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Transcript of interview with Ike Lawrence Epstein by Barbara Tabach, August 24, 2017 and February 2, 2018






Ike Lawrence Epstein’s office at the recently opened UFC headquarters is sunlit and handsomely decorated. A black and white photo taken by the famous British photographer David Bailey of the Kray brother adorns the wall. Lawrence, as everyone knows him, is the son of Kenny Epstein and Donna Goldstein. He was born, in 1966, and raised in Las Vegas. He attended Vanderbilt University (BA 1989, JD 1992) and then returned to live full time in Las Vegas with his law degree in hand. In addition to being COO of the UFC, he is active in the family business, the El Cortez Hotel and Casino. In this oral history, Lawrence recalls his grandparents, their careers in Las Vegas, and his youthful favorite holidays being Passover and Thanksgiving. He became a bar mitzvah in Israel, a tradition he continues with his own children with Michelle Epstein. Lawrence serves the community as a board member of Meadows School and on the Stadium Board. As an executive with UFC [Ultimate Fighting Championship], Lawrence observes the overall magnitude of sports in Las Vegas in 2017, how it came to this point with professional sports, and what he envisions as the future possibilities of the city as an international sports destination.

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[Transcript of interview with Ike Lawrence Epstein by Barbara Tabach, August 24, 2017 and February 2, 2018]. Epstein, Ike Lawrence Interview, 2017 August 24 & 2018 February 2. OH-03227. [Transcript.] Oral History Research Center, Special Collections & Archives, University Libraries, University of Nevada, Las Vegas. Las Vegas, Nevada.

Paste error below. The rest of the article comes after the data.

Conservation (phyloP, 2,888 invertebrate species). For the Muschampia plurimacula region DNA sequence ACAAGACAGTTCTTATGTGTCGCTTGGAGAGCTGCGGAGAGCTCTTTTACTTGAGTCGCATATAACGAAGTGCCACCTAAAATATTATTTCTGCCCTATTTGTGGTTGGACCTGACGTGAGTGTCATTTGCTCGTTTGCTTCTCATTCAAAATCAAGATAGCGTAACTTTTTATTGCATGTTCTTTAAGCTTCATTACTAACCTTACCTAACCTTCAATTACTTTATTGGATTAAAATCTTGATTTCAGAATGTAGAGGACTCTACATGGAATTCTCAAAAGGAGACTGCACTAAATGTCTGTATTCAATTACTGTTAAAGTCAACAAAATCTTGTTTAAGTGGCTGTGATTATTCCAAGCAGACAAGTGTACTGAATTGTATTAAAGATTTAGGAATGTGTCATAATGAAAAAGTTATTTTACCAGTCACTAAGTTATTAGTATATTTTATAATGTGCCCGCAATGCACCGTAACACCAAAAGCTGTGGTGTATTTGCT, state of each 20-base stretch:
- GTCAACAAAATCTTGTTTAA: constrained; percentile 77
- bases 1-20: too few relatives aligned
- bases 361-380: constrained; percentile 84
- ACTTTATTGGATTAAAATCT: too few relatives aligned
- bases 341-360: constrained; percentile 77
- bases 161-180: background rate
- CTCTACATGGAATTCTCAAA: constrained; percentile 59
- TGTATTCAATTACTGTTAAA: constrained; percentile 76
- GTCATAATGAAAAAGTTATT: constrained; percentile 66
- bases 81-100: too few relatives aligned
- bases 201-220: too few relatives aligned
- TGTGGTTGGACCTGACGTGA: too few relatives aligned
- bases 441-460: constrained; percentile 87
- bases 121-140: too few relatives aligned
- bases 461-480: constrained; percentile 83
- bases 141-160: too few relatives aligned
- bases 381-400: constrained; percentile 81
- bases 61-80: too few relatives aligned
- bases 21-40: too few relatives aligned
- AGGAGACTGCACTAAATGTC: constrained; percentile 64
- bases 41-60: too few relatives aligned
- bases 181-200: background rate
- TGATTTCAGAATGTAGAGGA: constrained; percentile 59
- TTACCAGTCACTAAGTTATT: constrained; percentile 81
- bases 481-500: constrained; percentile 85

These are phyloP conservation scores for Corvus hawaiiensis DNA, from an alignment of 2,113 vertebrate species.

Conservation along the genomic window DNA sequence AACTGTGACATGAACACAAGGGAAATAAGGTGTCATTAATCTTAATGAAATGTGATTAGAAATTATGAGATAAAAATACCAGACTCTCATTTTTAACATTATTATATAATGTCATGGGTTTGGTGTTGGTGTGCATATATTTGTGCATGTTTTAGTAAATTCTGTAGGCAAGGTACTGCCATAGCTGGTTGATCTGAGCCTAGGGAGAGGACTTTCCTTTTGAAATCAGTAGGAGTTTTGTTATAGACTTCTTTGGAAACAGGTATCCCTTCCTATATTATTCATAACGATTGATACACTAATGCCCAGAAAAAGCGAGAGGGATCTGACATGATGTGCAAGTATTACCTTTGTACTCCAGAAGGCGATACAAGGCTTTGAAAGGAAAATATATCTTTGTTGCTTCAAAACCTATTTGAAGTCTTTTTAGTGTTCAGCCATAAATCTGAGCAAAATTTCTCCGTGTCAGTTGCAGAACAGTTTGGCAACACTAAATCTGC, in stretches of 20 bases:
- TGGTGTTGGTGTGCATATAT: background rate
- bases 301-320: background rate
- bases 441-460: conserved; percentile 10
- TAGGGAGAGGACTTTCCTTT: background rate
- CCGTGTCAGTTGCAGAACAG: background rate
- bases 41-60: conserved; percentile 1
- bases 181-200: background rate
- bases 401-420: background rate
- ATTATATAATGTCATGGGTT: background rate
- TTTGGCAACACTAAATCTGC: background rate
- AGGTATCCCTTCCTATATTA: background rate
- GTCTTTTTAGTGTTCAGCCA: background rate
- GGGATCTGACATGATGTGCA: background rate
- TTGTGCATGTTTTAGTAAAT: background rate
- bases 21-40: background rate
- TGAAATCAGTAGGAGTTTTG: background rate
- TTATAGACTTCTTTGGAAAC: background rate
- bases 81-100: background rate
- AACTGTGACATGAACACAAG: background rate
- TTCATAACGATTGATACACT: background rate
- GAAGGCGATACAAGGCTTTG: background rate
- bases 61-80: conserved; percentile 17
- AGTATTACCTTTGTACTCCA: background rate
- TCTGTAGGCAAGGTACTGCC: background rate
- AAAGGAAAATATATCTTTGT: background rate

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An Interview with Ike Lawrence Epstein An Oral History Conducted by Barbara Tabach Southern Nevada Jewish Heritage Project Oral History Research Center at UNLV University Libraries University of Nevada Las Vegas ©Southern Nevada Jewish Heritage Project University of Nevada Las Vegas, 2014 Produced by: The Oral History Research Center at UNLV - University Libraries Director: Claytee D. White Project Manager: Barbara Tabach Transcriber: Kristin Hicks Interviewers: Barbara Tab ach, Claytee D. White Editors and Project Assistants: Maggie Lopes, Barbara Tabach 11 The recorded interview and transcript have been made possible through the generosity of a Library Services and Technology Act (LSTA) Grant. The Oral History Research Center enables students and staff to work together with community members to generate this selection of first- person narratives. The participants in this project thank University of Nevada Las Vegas for the support given that allowed an idea the opportunity to flourish. The transcript received minimal editing that includes the elimination of fragments, false starts, and repetitions in order to enhance the reader’s understanding of the material. All measures have been taken to preserve the style and language of the narrator. In several cases photographic sources accompany the individual interviews with permission of the narrator. The following interview is part of a series of interviews conducted under the auspices of the Southern Nevada Jewish Heritage Project. Claytee D. White Director, Oral History Research Center University Libraries University of Nevada Las Vegas m Preface Ike Lawrence Epstein’s office at the recently opened UFC headquarters is sunlit and handsomely decorated. A black and white photo taken by the famous British photographer David Bailey of the Kray brother adorns the wall. Lawrence, as everyone knows him, is the son of Kenny Epstein and Donna Goldstein. He was bom, in 1966, and raised in Las Vegas. He attended Vanderbilt University (BA 1989, JD 1992) and then returned to live fulltime in Las Vegas with his law degree in hand. In addition to being COO of the UFC, he is active in the family business, the El Cortez Hotel and Casino. In this oral history, Lawrence recalls his grandparents, their careers in Las Vegas, and his youthful favorite holidays being Passover and Thanksgiving. He became a bar mitzvah in Israel, a tradition he continues with his own children with Michelle Epstein. Lawrence serves the community as a board member of Meadows School and on the Stadium Board. As an executive with UFC [Ultimate Fighting Championship], Lawrence observes the overall magnitude of sports in Las Vegas in 2017, how it came to this point with professional sports, and what he envisions as the future possibilities of the city as an international sports destination. IV Table of Contents Interview with Ike Lawrence Epstein August 24, 2017 and February 2, 2018 in Las Vegas, Nevada Conducted by Barbara Tabach Preface..................................................................................iv Session 1 Talks about boxing match coming up this weekend between Conor McGregor and Floyd Mayweather. Bom at Sunrise Hospital in 1966; recalls growing up on the Desert Inn Golf Course; celebrity house; Dr. Quagliana; Billy and Beth Weinberger; Keely Smith; A. J. Foyt. Younger sister, Dana. Ancestral background, named for his grandfather Isidore Epstein; talks about maternal grandparents who were in gaming and moved to Las Vegas in 1950s; paternal grandfather was an executive at Stardust..........................................................1-4 Mentions father becoming an executive at Caesars Palace; Nat Hart’s Ahso restaurant; attending Las Vegas Day School kindergarten through 7th grade; Phillips Academy boarding school and Josh Miner, who started Outward Bound; then Eaglebrook School in Massachusetts. Mentions being on board of Meadows School. Speaks about being a Jewish youth; becoming a bar mitzvah at the Western Wall in Israel; membership with Congregation Ner Tamid and Rabbi Sanford Akselrad............................................................................4-10 Attends Vanderbilt University and living in Nashville; law school; desire to return to Las Vegas to live. His first law job was as a clerk for Jim Tuftland who was with Rex Bell, District Attorney; followed by a position as a law clerk with Eighth Judicial District Court and Judge Joseph Pavlikowski.........................................................................10-15 Tells story of coming to be the COO of UFC, his current position; was a commercial litigator, Beckley Singleton firm; did some work for Bob Arum and Top Rank; also Fertittas and Station Casinos; very involved from the beginning in 2001 when Feritta family purchased UFC; joined UFC in 2007. Describes his position with UFC; international aspect of MMA (Mixed Martial Arts); Pay-Per_View deals with Spike and Fox Sports. Describes major objections to MMA sports and cage fighting; comparison to boxing injuries; Ronda Rousey and female MMA athletes; brain injury study with Cleveland Clinic Lou Ruvo Brain Health Center.....................16-19 Recalls first time ever saw a MMA match; Grade brothers; trying his hand at MMA and his sports background as a youth...............................................................20-21 v Session 2 Talks about his paternal grandfather, from Chicago, moved to Lake Tahoe in 1950s; his father followed after high school. His mother’s father Dave Goldstein, from Kentucky, in illegal gaming found Las Vegas a better opportunity. Ike’s mother is a graduate of Las Vegas High School and her father was a partner in the Dunes Hotel and at Golden Nugget before retiring. Talks about his personal strategy and not following into gaming; decision to attend law school; impact of clerkship with Joseph Pavlikowski; started representing people in the gaming industry and also working with his father Kenny Epstein and his dad’s mentor, Jackie Gaughn (El Cortez)....................22-24 Reflects on gaming industry people he grew up around, Steve Wynn, Jackie Gaughn, E. Walker, his affable grandfather Dave Goldstein. Also talks about his Jewish grandmothers, his favorite holidays being Passover and Thanksgiving; nostalgia for 1960s era; attended Temple Beth Sholom Sunday school; mentions Jerry and Elliott Blut, matzah brei at El Cortez, Bock brothers. Talks about Las Vegas being tailor made for Jews in the early days of gaming; mentions reading a book about Kirk Kerkorian........................................................................25-29 Provides a perspective of Las Vegas and its evolving relationship with professional sports; UNLV basketball, professional boxing, challenges of professional teams arriving; coming of Raiders football, stellar start of Golden Knights hockey franchise. Mentions Michael Gaughan’ bowling tournaments, wrestling, equestrian competitions, rodeo, NASCAR, UFC; visions of the possibilities in the future as Las Vegas continues to grow as an international destination... .30 - 35 Tells about his position with the Las Vegas Stadium Board; who is on it; responsibilities; Stadium Authority; stadium company operator, Stadco. Talks about security at large venue events; focus on UFC pre-1 October and after, planning for such events. Story about Oscar and Carolyn Goodman and becoming involved with the board of Meadows School; his mother’s connection with Dr. LeOre Cobbley......................................................................36-43 vi Southern Nevada Jewish Heritage Project UNLV University Libraries Use Agreement Name of Narrator: J-KS- L Au'l£ Name of Interviewer: We, the above named, give to the Oral History Research Center of UNLV, the recorded interview(s) initiated on 0?~Zk/-'£ci) 7 along with typed transcripts as an unrestricted gift, to be used for such scholarly and educational purposes as shall be determined, and transfer to the University of Nevada Las Vegas, legal title and all literary property rights including copyright. This gift does not preclude the right of the interviewer, as a representative of UNLV, to use the recordings and related materials for scholarly pursuits. I understand that my interview will be made available to researchers and may be quoted from, published, distributed, placed on the Internet or broadcast in any medium that the Oral History Research Center and UNLV Libraries deem appropriate including future forms of electronic and digital media. Signature of Interviewer Date Oral History Research Center at UNLV Libraries 4505 S. Maryland Parkway, Box 457010, Las Vegas, NV 89154-7010 702.895.2222 Vll Session 1 Today is August 24th. This is Barbara Tabach with the Southern Nevada Jewish Heritage project. I’m sitting in the UFC offices of Ike Lawrence Epstein. I appreciate very much that you’re participating in this project. Well, thanks for coordinating the project. It’s really kind of a fun weekend for you coming up—we’ll talk about it later—with the big—what do we call this—a super fight between Conor McGregor and Floyd Mayweather, right? You got it. It's just a boxing match. It's going to be at the T-Mobile Arena this weekend and it should be hopefully the biggest, most successful boxing event of all time. That will be really interesting to see what happens and how the fighters do and the fans react. I assume everything is on schedule to be a great event. Everything is on schedule. We have the weigh-ins tomorrow at four p.m. So the fighters will weigh in at a hundred and fifty-four pounds, hopefully. Then the event will take place the following day or following evening, I should say, at the T-Mobile. So it's going to be exciting. That's very wonderful. I'm going to go way off the boxing topic and talk about Las Vegas. You were born in 1966 and you were born Ike Lawrence. Where does the name Ike come from? Ike was my grandfather's nickname; his name was actually Isidore Epstein, but everybody called him Ike. So when I was born they gave me his nickname as my first name. That's great. You grew up in Las Vegas. You were born here, actually. I was. Boy, what was it like as you were growing up? What are your childhood memories of Las 1 Vegas? Well, first of all, I was bom at Sunrise Hospital. I think there was Southern Nevada and Sunrise, so there were two hospitals in town. It was just that one little building; I remember that when I was a little bit older, obviously. But I grew up mainly on the Desert Inn Golf Course where the Wynn Hotel is now. It was a really amazing place to grow up because there were houses around the perimeter of the golf course and then there was a thing called the inner circle, which had a variety of houses, and there were probably seventy or eighty different residences there, maybe a little bit more. Most of the houses didn't have fences, so your backyard sort of opened up onto the golf course, and it was like having a hundred-and-some-acre park that really was your backyard. That was really a lot of fun, really a lot of fun exploring the golf course, and running around there at night was really pretty neat especially living in the desert. For sure. Who were your running around with? Who were some of your childhood friends? It's funny. We didn't have a lot of kids that lived in the neighborhood. I feel like it was a lot of older people that lived there. My mother tells me—I don't remember it that well—but there was a house in the inner circle that was owned by, I believe, the MGM, and so visiting celebrities would stay at the house when they were doing their residency at the MGM or at the Hilton, the International even before that. My mother [Donna Lee Goldstein] always tells the story that Barbra Streisand was performing either at the International or the MGM and she had her son with her, and so we played a few times around the golf course and around the area. But we didn't have a ton of kids that lived in that area. It was mainly people that were a little bit older. The only family I really remember was—two families—Dr. Quagliana, who was an oncologist here—still is an oncologist here in Las Vegas, and then Beth and Billy 2 Weinberger. They had a house in the inner circle and they had a couple of boys that we used to hang out with every once in a while. Mostly it was like...Keely Smith had a house there. I remember A.J. Foyt lived there for a little while. Some interesting people, but definitely not a lot of kids. Did you have siblings? Yes, I've got a sister, Dana, that I grew up with and then my father remarried and he has two other children, two other daughters. So your sister is Dana? Dana, yes. Is she younger or older? She's two years or so younger. So she'd be your companion running around? Yes. She still lives here in Las Vegas. She's married to a doctor here in town. Yes, she was my little sister, still is. Tell me what you know about your ancestral roots, the Epsteins on both sides, your mother's and your father's side. I think it's a pretty similar story to a lot of people that moved out here. Both of my grandparents were in the gaming business outside of Las Vegas, so either in the bookmaking business or in sort of illegal casino-type business. My mother's parents moved to Vegas in the mid to late 1950s from Indianapolis. My grandfather was originally from Louisville, Kentucky, and he had a very funny sort of Kentucky accent; he had a little bit of a drawl. He was in Indianapolis and then he moved to Las Vegas in 1956, 1957, something around there. 3 My mother went to Las Vegas High School and graduated from Las Vegas High School when I think there were only three high schools; it was basically Basic in Henderson and Boulder City and Las Vegas. I think Gorman was just starting. I think Gorman started in the late fifties, I believe, but Gorman was just sort of getting started. So she came here along with her two sisters. Then my dad's father initially went to Lake Tahoe for a period of time while my dad was still in high school and ultimately moved down here to Las Vegas around 1960,1 believe, or 1959, and so my dad had just graduated high school. So he went off to college for a period of time in Southern California. But my father's father was an executive at the Stardust Hotel and my mother's father was an executive at the Dunes. So to say you were entrenched in Las Vegas history, the number-one industry to give us a place on the map— Yes, it's definitely one of the great memories of growing up is that we used to go out and eat at the casinos and go to the restaurants. I remember we used to go to the Dome of the Sea, which was an interesting restaurant at the Dunes. That was always a very theatrical place. It's funny. I'm really into food now; I'm a total foodie. But then I just don't remember how good the food was. I was young, so I don't think I had a good frame of reference whether the food was good or not. But it was a cool place. It had a harp player moving around the room, I remember, and I always thought it was pretty neat. Then my father ended up becoming an executive at Caesars Palace. I think he worked there from the time it opened in 1966 until the early seventies, and so we would go there a lot. I loved the Ahso Restaurant. It was a Japanese, sort of Polynesian—I don't know exactly what cuisine it was; it sort of like a Teppanyaki-type place, but it was sort of like a Trader Vic's or 4 their own version of it. But I just thought that was the coolest place ever. Every birthday I wanted to go to the Ahso because it was such a really cool place that when you go in there you go over this Japanese bridge and it had like a little stream going through it. It was, once again, another typical Vegas, very theatrical-type place. I have no idea if the food was good or not, but it seemed good to me at the time. It was a restaurant with Nat Hart. I think he started it. Yes, yes. Everybody always speaks highly of his gourmet food. Yes, I think it was good, but, once again, I don't know. When you're a kid it's the experience, right? We used to go to the Palace Court and that was the fanciest restaurant in town. It just seemed really fancy. The Palace Court? At Caesars Palace at the Palace Court, which was like the really high-end restaurant. I went there a few times and that was just like...At the time it seemed over the top, just really, really fancy, but cool and fun places to go. So you went to school at Las Vegas Day School kindergarten through seventh grade. Then you went away to Massachusetts. That's a unique experience. It seems like anybody who's from Las Vegas, people have certain misconceptions about where you're from. Do you remember that at that age? Absolutely. It was funny because I was a very good student. I was certainly the top student in my class all the way through Las Vegas Day School. Both my parents were into education and they wanted me to be challenged academically. So we started talking about when I was twelve or 5 thirteen maybe going away to school, maybe going to a boarding school, because there weren't really the same options there are now. Now I'm very involved and have been on the board for almost twenty years of the Meadows School and that's a very academically oriented institution. We just didn't have anything like that. So the option really was to go to Clark, which was sort of the best—they didn't have, I don't believe, like an honor's program at the time like they do now—but it was considered the best public school always. So it was sort of like, okay, should I go to Clark or is there something else out there? So I went back and visited schools with my dad when I was twelve or thirteen years old and looked at all these different prep schools in the Northeast. It's sort of like, hey, let's do it. I went to a school that I end up going to, Phillips Academy, and we met this sort of legendary guy. He was the director of admissions. His name was Josh Miner. He was a very famous guy. He's one of the guys who started Outward Bound. Oh, sure. I guess you're familiar with it. It's one of those sort of adventure things; you go live on an island for a while and find yourself or whatever. But a lot of youth did it. It was sort of a thing in New England for people to do. He said, "You seem like a good student, but maybe you should try this out before you come all the way to Andover," which was certainly, if not the top, it's one of the top two high schools in the country. So he suggested that we go to a school called Eaglebrook School in Deerfield, Massachusetts. "See if you do well there. If you do well there, you can come to Andover. You'd probably do well at Andover." So I did go to Eaglebrook School for eighth and ninth grade in this really small town in central Massachusetts. It couldn't be more different than living in Las Vegas. I remember when I moved into my dorm—I can see the guy's face; I can't remember his name—but we had a family 6 that lived in the dorm with you. Big mustache. We started talking. Where are you from? I said, "Las Vegas." It's almost like his face turned...He just went off on UNLV basketball. He was like, "UNLV is a bunch of cheaters." I was just like...This is the early eighties. He just sort of went off on how UNLV was a bunch of cheaters and they were no good. I was like, wow. I didn't expect that. Then you would get a lot of these questions like, do you live on the Strip? Do you live in a hotel? Actually, I did sort of live very close to the Strip; I lived on the Desert Inn Golf Course. I was like, "No, I live in a house and it's pretty normal." At least it felt like it was pretty normal to me. But there was definitely a lot of interest in being from Vegas and what that was all about. I was definitely not the norm. Most kids were from New York City or from Connecticut or from somewhere in Massachusetts, certainly mainly from the Northeast. But we had some kids from all over the world. We had some interesting families that sent their kids there. It was a diverse group in some ways. But Las Vegas was a pretty exotic place, no doubt about that. Yes, there’s a certain patina to it just saying it. Well, Las Vegas, coming out of—this is 1980—so it's a little bit different than 2017 where the Raiders are here and pro hockey. It's a little bit different deal. We have arrived at a new pinnacle, I guess, for the city. You’re absolutely right. So going away at that time did your Jewish education continue or how was that? Did you have a bar mitzvah? Yes. I went to Sunday school at Temple Beth Sholom. It's funny. There's a lot of kids that went to the Sunday school with us. It was fun. We had a good time. I remember they always would give us cookies and milk. I don't remember doing—studying a few things here and there, but it certainly was not a rigorous Jewish education. It was definitely laid-back. We certainly did some 7 stuff, but it was not like a Hebrew emersion type of a program. But I was bar mitzvahed. I actually went to Israel in 1979 and was bar mitzvahed at the Western Wall. I studied with the cantor at the time, Cantor Kohn, who was the cantor at Temple Beth Sholom. We used to go to his house and study for my Haftarah. He was great. He was on top of me. He was definitely a disciplinarian and made sure that I got it done right and everything was good, no mistakes, everything was perfect. That was a really cool experience going to Israel in the late seventies. It was different than it is now. I've been back three times since and it's very different. It was very much open. We went to Bethlehem and all this stuff and it was wide open. There were no walls and no Palestinian territory. It was all just a country. It seemed like everybody was sort of okay. I'm sure that people weren't necessarily happy. There were people that were maybe unhappy with what the Israelis were doing, but it didn't seem that way. It seemed like everyone was living together and it was okay. We went to places like Bethlehem. We went to Hebron. We went to all these places that now they're like, well, you've got to be careful if you go to Hebron. No problem at all. We spent some time at the (Bedlands). We just did all these different things. It was one of the most interesting trips I had ever been on. It's cool because we took some videos of the trip and the bar mitzvah and all that and I've gone back and looked at them, not recently, but it was pretty interesting to see things. As I said, I've been back to Israel three times since and it's still great, but just different, just very different. My two sons and my daughter were all bar or bat mitzvahed in Israel, too. I think that’s a really great concept to take children to Israel for their bar and bat mitzvah. It takes the pressure off of having a big party. Or do you still have a big party? No, we didn't have a big party. We just did a trip over there. We did some parties for their 8 sixteenth birthday or graduation, but I think those are more appropriate for the party. I like to travel. I travel a ton with my job. We travel a lot for vacation. I just love Israel. It's a really cool place. I feel like every time I go there I get smarter or I find something really good to eat or I meet somebody that's really interesting. It seems like a place that sparks my curiosity for some reason. As I told all of my kids when they got bar or bat mitzvahed, I said, "This was a great gift that my parents gave me. They took me here in 1979. And now I fulfilled my obligation; I brought all three of you, and I expect you to do the same thing for your kids. You better treat them like my parents treated me and like I treated you." They said they'd live up to it, so we'll see. Time will tell. Do you belong to Temple Beth Sholom still? I don't. I ended up joining Congregation Ner Tamid a long time ago, before it moved out to Henderson. I just love the rabbi. He married me. We belong there, too. He's a good guy. Yes, Rabbi Akselrad. Yes, he's just a great guy. That's great. So did he go with you on those (bar mitzvah) trips? No. We hired a rabbi; two times we had the same guy and one time we had somebody else. No, we just found some guys over in Israel, some friends advised us to use. It was great. I think having somebody that knows the ropes...Even if you brought your own rabbi over, you'd still probably get a local guy to make sure. We did all of the ceremonies at a place called Robinson's Arch. We didn't do it where I did it; I did it right at the wall and then we went inside and got the Torahs from the cave there under the wall. We did them all at Robinson's Arch, which is an 9 incredibly beautiful setting. It's an area that when I was there was all underground and over the last thirty years they've excavated it and they found this other—basically the continuation of the wall. You still see the boulders that the Romans pushed over. It was all underground. They say it's the place where the money changers were that Jesus turned over the tables, right there. It's a really amazing, cool place. It wasn't there when I was there. So it's a neat place to do the ceremony. I don't know which way it would be, but if you're facing the wall it would be to the right. I know where you’re talking about. I don't know if it was Robinson's Arch, but I've been there and the excavation is just amazing. It's amazing. It's absolutely incredible. How city upon city upon city have been building of what is below. So if you look up and you see the wall then on the other side of that is where the traditional sort of Western Wall is, really cool. My daughter was bat mitzvahed in June, so we were just there in June, great trip. That's great. I love hearing that. So you are at Phillips Academy in Andover and you graduated from there. Then you went to Vanderbilt University. How did you choose to go to Vanderbilt? I went to Andover. So I continued to be sort of like the top kid in my class all the way up through ninth grade. Then I went to Andover—it's either the number-one or the number-two high school in the country. You definitely sort of saw what real competition is. There's a lot of smart people and a lot of them are there. So I went from being number one to whatever middle of the pack is. That's the only way you can make your game better, right? Yes. It was a great academic experience for me and very challenging. But, listen, you're dealing 10 with the smartest kids in the country. I didn't do poorly, but, as I said, I was sort of a middle-of-the-pack guy. I sort of wanted to go to Princeton; that was my first choice and I didn't get in. So I applied to a bunch of other schools. I was close to going to a school in California, going to USC or going to Berkeley or going to something on the West Coast. I actually got into Brandeis, was one of the schools I was considering, and a few smaller schools in the Northeast. But I had applied to Vanderbilt in part because my dad had this guy, he was a partner of his named Dick Crane. He was a small partner in the Coast Casinos, Barbary Coast with my dad, and he was talking about Vanderbilt. He was a big Vandy guy. So I went down there to visit, and I had never been anywhere in the South before, ever. Nashville is sort of mid-South. It's not Deep South. It's sort of mid-South, but it definitely has a southern feel to it. It's weird. I remember landing in Nashville and—I don't know—it just felt really different. Here I was from Las Vegas, growing up in the desert of the West. I had gone to high school for five years in New England in typical idyllic New England towns, particularly Eaglebrook in Deerfield, which is in the middle of the forest. I just felt like it was totally different. I had never been there before. It's a beautiful campus and everybody was so nice. I don't know. That college decision is a bit emotional. It was just different. I didn't really know anybody that was going there. I just said, "Yes, let's give it a shot." Actually I knew one guy who was already a sophomore there. He was a freshman; he was a year ahead of me when I visited. I had a fun time with him. They had a great college football game. It sort of felt like college. Some of these schools don't feel as much like college. They sort of feel like going to school. I thought Nashville was a really cool town and, well, let's give it a shot. I absolutely loved it. I wish they had a program that I wanted to go to and I really targeted it; I really didn't. It was just one of a bunch of schools I got into and when I visited I felt like it was 11 the right fit for me. It was; it was just a great place. I ended up staying there obviously four years, graduated and went to law school for three [years] after. So I spent seven years in Nashville, which is just one of the great cities anywhere in the world. It's a really nice place. It is. Yes, it's a really nice place. You graduated from law school in 1992. So you’ve really got a variety of samplings of the United States between Vegas and Massachusetts and Tennessee. How did you decide to come back to Las Vegas? I was always coming back to Las Vegas. That was never really a discussion point. Listen, I was looking at maybe going to work in a law firm for a couple of years in Washington or somewhere else, but, no, I always wanted to come back to Las Vegas. I love it here. This is where I'm from. I like everything about it. I like the weather. I like the lifestyle here. Obviously, my family is here, too. Yes, I never really had any thought of really for any extended period of time going anywhere else. It wasn't like, oh, I want to go to L.A., or, I want to go to New York, no. I always wanted to come back here. I saw a lot of opportunity, too. You could see the town was starting to grow and things were changing in the early nineties. I wanted to get into the legal business, which I did. There was a lot of opportunity and it was a great move because everything has worked out pretty good. Tell me about your first job in law. In the summertime I clerked for the District Attorney's Office here. After my first year of law school, I worked for the district attorney as an intern. Who was that at the time? 12 Rex Bell was the DA, but I worked for a guy who was a great guy, very smart guy; his name was Jim Tuftland and he was the head of the Appellate Division of the Clark County District Attorney's Office, so he would handle all the appeals to the Nevada Supreme Court or beyond. When you're in law school, you're sort of taught based upon appellate law; a big part of what you do is read appellate cases and learn law from that. You do other stuff, but that's a big part of it. So you're sort of in a good spot to write briefs and do things like that for an appellate group as opposed to being in a courtroom or drafting documents or something like that. They put me and a couple of other guys in that unit. I had a great summer. I ended up coming back and doing it again for another summer because my mind-set was I wanted to get involved in criminal law. I wanted to be either a criminal prosecutor or defense lawyer. I was thinking about that as a career and I wanted to get to understand it more, and so I did a couple of summers in the DA's office. That was really my first official job. But my dad wasn't really high on that. He said, "I don't think that's a good idea. You're hanging out with criminals and that's what you're basically going to be dealing with. I think it's a bad idea." But I said, "I want to do it." I had done very well in particular—I did very well in my criminal law classes in law school, too. I got A's in all those classes. So I was like, this is it. This is what I understand. I'm doing well in the classes. I've got this great experience in the summertime. Ultimately, my dad said, "Listen, why don't you think about doing something else?" I said, "Let me think about it." Then I was given an opportunity to be a judicial law clerk in the Eighth Judicial District C